Multiple Failures Led To Troops' Deaths In Niger, Pentagon Report Says
DAVID GREENE, HOST:
The Pentagon has released the results of its investigation into the deaths of four U.S. soldiers in the West African nation of Niger last fall. They were ambushed by ISIS fighters outside a remote village. The investigation found, quote, "individual, organizational and institutional failures," but it said there was no one single reason for this tragedy. This is Marine Corps General Thomas Waldhauser, head of U.S.-Africa Command.
(SOUNDBITE OF ARCHIVED RECORDING)
THOMAS WALDHAUSER: I take ownership for all the events connected to the ambush of 4 October. Again, the responsibility is mine.
GREENE: Let's turn now to retired Army Brigadier General Donald Bolduc. He led special operations command in Africa. And like some of the men killed in this incident, he was a Green Beret.
General, welcome to the program.
DONALD BOLDUC: Well, thank you, David. It's great to be on the program.
GREENE: Could you help me understand this investigation? We're told there was no sole reason for this happening. But yet, the investigation says U.S. forces were outgunned. It seemed like maybe more firepower was needed, drones overhead to prevent this. Those sound like pretty clear reasons.
BOLDUC: Yes, there are definite reasons for the incident occurring. And I think it all comes down to a lack of resources being provided not only for this mission but for the conduct of missions in the African continent operational environment as a whole.
GREENE: So that's - you see a sole reason. I mean, it's - you would disagree with the report saying there's no (laughter) specific reason for this.
BOLDUC: Yes, I would disagree with the report. And I would also disagree with the directive that I have read - has come to fruition, which is only going to leave the violent extremist organizations with opportunity and time to make the environment - and will make the environment more dangerous. It also will result in our partners not being able to set conditions for security gains. This will create an environment in which the root causes of instability will never get addressed, and that is basically poor local governance and socioeconomic development. And as you know, an unstable Africa really affects Europe, Middle East, Levant and South America. So there's a lot at stake here with instability in Africa.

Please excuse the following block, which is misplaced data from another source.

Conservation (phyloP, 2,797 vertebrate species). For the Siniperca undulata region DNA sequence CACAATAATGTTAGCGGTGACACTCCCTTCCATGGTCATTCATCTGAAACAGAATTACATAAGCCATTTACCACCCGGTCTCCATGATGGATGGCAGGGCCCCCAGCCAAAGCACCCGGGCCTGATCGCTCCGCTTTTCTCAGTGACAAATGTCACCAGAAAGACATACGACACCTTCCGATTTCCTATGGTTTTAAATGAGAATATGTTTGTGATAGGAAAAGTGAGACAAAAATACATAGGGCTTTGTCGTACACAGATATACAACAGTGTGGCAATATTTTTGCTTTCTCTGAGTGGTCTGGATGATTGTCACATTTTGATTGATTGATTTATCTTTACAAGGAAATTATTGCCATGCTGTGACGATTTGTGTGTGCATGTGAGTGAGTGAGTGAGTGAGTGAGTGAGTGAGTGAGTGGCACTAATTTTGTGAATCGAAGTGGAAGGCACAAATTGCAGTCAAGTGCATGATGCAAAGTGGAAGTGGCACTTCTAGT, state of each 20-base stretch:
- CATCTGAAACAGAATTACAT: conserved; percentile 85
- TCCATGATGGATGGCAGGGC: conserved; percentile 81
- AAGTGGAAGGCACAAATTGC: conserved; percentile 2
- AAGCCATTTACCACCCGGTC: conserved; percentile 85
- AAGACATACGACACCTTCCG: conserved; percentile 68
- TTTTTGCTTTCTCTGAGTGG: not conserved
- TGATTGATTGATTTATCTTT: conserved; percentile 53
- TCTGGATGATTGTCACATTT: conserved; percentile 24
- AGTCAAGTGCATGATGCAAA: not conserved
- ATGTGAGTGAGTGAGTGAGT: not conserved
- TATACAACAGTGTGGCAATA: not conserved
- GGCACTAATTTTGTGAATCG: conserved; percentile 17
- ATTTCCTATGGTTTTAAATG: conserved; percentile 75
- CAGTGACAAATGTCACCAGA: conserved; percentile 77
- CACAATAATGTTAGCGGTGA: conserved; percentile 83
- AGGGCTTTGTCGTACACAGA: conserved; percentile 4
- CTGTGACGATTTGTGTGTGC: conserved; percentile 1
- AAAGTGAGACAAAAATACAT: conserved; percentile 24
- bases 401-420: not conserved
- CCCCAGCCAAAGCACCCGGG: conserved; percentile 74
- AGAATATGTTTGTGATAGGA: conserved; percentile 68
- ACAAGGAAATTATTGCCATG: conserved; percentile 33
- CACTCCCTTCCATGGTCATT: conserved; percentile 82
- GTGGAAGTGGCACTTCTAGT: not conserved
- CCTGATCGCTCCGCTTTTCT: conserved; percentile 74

GREENE: I just want to make sure I understand what you're saying. I know General Waldhauser, when he was talking yesterday about ongoing operations, he said that they're now going to be more prudent in their missions. Are you saying you're concerned that fewer missions might allow terrorism and extremism to spread more?
BOLDUC: Yes, that's exactly what I'm saying. I commanded that unit for 26 months. And I was - and it wasn't that long ago. And I spent another 20 months in the AFRICOM command as the deputy J3. So I know that the missions that we're doing are prudent. I know what went into getting us on the ground doing the things that we were doing, and they're very prudent.
The problem is lack of resources. The problem is the experience gap with general officers and flag officers. All great guys, but, you know, they just don't have experience in Africa on the ground. So they really don't understand the risks involved, and this creates higher risk. This creates delays in decisions. It creates under-resourcing. It creates all those problems around validating and justifying the resources our guys need for what they're being asked to do.
GREENE: All right. So it sounds like you're saying give them more resources. Don't hold back on the missions. Sadly, that's all the time we have, but lots more to talk about. Retired Army Brigadier General Donald Bolduc led special operations command in Africa.
Thanks so much.
BOLDUC: You're very welcome, sir. Thank you.
NPR transcripts are created on a rush deadline by Verb8tm, Inc., an NPR contractor, and produced using a proprietary transcription process developed with NPR. This text may not be in its final form and may be updated or revised in the future. Accuracy and availability may vary. The authoritative record of NPR’s programming is the audio record.